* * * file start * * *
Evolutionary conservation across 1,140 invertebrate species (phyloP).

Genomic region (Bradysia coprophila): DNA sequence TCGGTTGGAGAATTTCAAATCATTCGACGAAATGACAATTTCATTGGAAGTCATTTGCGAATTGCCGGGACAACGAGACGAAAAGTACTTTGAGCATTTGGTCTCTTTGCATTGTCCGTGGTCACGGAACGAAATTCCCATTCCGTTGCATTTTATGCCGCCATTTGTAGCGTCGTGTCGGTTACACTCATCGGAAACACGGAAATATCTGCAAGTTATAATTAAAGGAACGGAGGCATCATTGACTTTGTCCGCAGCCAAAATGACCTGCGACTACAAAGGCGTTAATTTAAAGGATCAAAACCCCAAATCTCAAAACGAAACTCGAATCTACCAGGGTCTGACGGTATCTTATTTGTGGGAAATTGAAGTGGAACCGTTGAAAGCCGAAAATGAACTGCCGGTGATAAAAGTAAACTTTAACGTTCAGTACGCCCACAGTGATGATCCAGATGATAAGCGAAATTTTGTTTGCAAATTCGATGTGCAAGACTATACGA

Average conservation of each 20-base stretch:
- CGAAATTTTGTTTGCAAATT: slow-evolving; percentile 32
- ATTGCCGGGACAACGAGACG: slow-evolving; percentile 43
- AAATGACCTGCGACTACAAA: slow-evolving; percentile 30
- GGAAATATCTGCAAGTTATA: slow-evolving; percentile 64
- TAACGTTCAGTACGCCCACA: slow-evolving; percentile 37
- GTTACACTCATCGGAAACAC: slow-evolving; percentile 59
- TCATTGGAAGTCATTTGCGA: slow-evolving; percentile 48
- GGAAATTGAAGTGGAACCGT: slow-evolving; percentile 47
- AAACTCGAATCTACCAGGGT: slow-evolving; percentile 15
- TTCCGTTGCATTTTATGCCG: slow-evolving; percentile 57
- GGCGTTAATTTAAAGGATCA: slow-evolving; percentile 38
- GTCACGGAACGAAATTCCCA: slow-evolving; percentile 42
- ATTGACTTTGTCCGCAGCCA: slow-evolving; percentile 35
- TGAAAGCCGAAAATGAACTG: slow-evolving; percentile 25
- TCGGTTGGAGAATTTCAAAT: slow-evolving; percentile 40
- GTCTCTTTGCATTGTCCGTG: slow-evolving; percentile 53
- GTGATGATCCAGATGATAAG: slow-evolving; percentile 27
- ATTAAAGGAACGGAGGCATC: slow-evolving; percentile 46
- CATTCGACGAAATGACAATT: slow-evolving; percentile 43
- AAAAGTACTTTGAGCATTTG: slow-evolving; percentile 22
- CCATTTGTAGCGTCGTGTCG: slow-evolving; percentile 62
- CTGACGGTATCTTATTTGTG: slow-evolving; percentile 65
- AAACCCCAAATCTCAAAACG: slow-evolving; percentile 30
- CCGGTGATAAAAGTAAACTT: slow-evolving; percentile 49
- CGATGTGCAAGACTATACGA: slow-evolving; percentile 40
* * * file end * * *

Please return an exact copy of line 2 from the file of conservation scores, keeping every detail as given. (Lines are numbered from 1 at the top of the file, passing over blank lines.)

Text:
Genomic region (Bradysia coprophila): DNA sequence TCGGTTGGAGAATTTCAAATCATTCGACGAAATGACAATTTCATTGGAAGTCATTTGCGAATTGCCGGGACAACGAGACGAAAAGTACTTTGAGCATTTGGTCTCTTTGCATTGTCCGTGGTCACGGAACGAAATTCCCATTCCGTTGCATTTTATGCCGCCATTTGTAGCGTCGTGTCGGTTACACTCATCGGAAACACGGAAATATCTGCAAGTTATAATTAAAGGAACGGAGGCATCATTGACTTTGTCCGCAGCCAAAATGACCTGCGACTACAAAGGCGTTAATTTAAAGGATCAAAACCCCAAATCTCAAAACGAAACTCGAATCTACCAGGGTCTGACGGTATCTTATTTGTGGGAAATTGAAGTGGAACCGTTGAAAGCCGAAAATGAACTGCCGGTGATAAAAGTAAACTTTAACGTTCAGTACGCCCACAGTGATGATCCAGATGATAAGCGAAATTTTGTTTGCAAATTCGATGTGCAAGACTATACGA